Morgan is Ireland's one‑year‑old golden retriever. "She started training as a puppy. At nine months she started hospital visits." Morgan would be the envy of many a nonprofit with almost 90 volunteer hours under her collar so far. But like Broken the Cat's entry into animal therapy at middle‑age, training doesn't have to begin when an animal is very young, says Ireland. "Some older dogs are wonderful. A lot of them already have the skills that would allow them to pass [the training]."
Joining Morgan is new team member Emma, a rescue dog adopted by Silent Sidekicks volunteer Darlene Kenney of Houlton. "She lights up people's faces," says Kenney. The two visit the elderly in hospitals and nursing homes in the Houlton area. "They need contact," Kenney says. "Many of the older people up here were farmers, they had animals. It brings them joy." She adds, "I feel the same way myself." Right now Emma's energy level is too high for "listening" to children reading, but training will continue so that eventually she can participate in that component of the program.
Ireland's goal with the nonprofit is to have a complete network of teams in the state. She's particularly keen on bringing animal therapy teams to rural areas. Growing up in the town of Lincoln and attending college in Colorado, she says, "Personally, I have a passion for smaller towns."
Silent Sidekicks has been contacted by the University of Maine School of Social Work. The two will begin a partnership in the fall to have an animal assisted therapy internship. She'd love to see a team or two working in Washington County, she notes.
Nelson encourages those with the time and the right pet to consider joining an animal therapy organization. Training is "common sense," says Kenney, but that doesn't mean that it's simple. Training and assessment are for both the animal and its owner and/or handler. There are pet health requirements that must be met, including impeccable grooming, up‑to‑date shots and more. Belonging to a registered group is important, notes Nelson, for many reasons. It isn't about being a cute activity, she notes. If it was, she wouldn't have been interested. She points to the marked improvement in DORF (DIBELS Oral Reading and Fluency and Retell) scores of children who read to Pitot and Broken over a period of time in the R.E.A.D. program.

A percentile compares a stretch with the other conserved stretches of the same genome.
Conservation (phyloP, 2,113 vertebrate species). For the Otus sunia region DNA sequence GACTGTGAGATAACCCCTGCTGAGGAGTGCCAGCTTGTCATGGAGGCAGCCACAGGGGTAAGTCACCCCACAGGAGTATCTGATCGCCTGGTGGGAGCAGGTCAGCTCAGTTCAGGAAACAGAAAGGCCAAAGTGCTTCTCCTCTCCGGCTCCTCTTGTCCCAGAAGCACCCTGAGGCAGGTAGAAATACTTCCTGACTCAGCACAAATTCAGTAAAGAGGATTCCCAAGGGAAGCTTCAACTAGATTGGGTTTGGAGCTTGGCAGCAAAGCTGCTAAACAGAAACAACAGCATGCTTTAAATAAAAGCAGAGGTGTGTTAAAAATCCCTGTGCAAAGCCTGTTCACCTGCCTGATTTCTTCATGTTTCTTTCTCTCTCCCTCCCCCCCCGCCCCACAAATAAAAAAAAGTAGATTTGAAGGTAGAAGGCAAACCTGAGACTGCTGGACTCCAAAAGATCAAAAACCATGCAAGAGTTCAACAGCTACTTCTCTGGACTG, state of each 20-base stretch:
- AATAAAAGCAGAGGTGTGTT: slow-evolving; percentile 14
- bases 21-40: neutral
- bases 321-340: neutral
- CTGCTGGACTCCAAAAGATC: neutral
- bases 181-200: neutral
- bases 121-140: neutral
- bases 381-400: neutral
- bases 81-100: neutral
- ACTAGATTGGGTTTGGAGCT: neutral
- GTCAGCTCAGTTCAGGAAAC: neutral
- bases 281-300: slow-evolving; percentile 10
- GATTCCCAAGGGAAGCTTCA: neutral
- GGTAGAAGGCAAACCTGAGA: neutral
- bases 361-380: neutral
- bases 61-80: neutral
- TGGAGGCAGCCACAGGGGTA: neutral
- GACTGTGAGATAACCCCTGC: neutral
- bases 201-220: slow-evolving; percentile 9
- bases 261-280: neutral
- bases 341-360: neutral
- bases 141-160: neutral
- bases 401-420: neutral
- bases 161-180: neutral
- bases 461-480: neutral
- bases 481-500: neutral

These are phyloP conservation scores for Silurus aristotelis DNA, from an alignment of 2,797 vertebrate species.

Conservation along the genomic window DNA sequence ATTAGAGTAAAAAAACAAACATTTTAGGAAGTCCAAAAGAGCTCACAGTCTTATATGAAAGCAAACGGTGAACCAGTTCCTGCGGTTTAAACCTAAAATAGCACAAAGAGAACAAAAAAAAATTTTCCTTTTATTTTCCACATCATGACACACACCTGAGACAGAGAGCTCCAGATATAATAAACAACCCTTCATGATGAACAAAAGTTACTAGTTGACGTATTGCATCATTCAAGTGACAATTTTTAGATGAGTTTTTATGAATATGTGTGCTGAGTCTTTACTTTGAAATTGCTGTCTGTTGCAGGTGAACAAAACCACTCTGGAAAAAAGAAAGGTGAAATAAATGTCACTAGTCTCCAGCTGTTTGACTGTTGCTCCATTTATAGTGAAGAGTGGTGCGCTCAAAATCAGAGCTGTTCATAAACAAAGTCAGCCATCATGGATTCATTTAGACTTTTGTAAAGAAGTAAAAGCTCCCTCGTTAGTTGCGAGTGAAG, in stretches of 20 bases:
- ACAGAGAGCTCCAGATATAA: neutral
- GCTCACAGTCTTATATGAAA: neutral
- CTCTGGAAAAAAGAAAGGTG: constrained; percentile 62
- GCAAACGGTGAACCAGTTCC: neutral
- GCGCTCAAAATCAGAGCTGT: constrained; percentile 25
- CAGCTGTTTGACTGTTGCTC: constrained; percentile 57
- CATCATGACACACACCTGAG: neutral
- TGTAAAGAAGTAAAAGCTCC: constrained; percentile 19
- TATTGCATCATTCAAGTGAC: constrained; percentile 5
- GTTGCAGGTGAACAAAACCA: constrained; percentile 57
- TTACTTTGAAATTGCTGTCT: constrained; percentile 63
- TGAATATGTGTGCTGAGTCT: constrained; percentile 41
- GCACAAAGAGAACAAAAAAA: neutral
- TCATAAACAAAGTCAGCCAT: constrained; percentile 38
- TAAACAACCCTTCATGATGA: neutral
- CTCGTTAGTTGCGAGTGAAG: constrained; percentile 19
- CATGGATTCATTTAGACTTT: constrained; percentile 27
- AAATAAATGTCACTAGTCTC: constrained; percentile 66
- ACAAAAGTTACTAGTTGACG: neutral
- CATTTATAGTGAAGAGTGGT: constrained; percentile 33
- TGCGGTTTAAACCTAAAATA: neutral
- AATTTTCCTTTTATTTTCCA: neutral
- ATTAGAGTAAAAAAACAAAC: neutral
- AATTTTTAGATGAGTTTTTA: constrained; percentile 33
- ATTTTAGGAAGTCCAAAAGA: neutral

Ireland explains that not only are the training and assessment essential, but her nonprofit, like other groups that work with national animal therapy organizations, has commercial liability insurance for its teams. She says, "It is usually one of the first things facilities ask about and we want to make sure everyone knows that. Also, teams are covered by Pet Partners insurance when they are evaluated and registered through that organization." While some institutions have been hesitant, Ireland says, "For the most part when I explain the training, the insurance and the benefits [to children and the elderly or hospital‑bound], we've found that people are really interested in the program."
In Washington County Ireland and Morgan work at the Woodland Public Library during "Brianna's Story Time." The story time will resume in the fall with the possibility of a special event during the town's Octoberfest celebration. Librarian Sylvia Brown says, "It's been a great addition. The kids really like it." Pitot would approve.
For more information about Silent Sidekicks visit, <www.silentsidekicks.org>.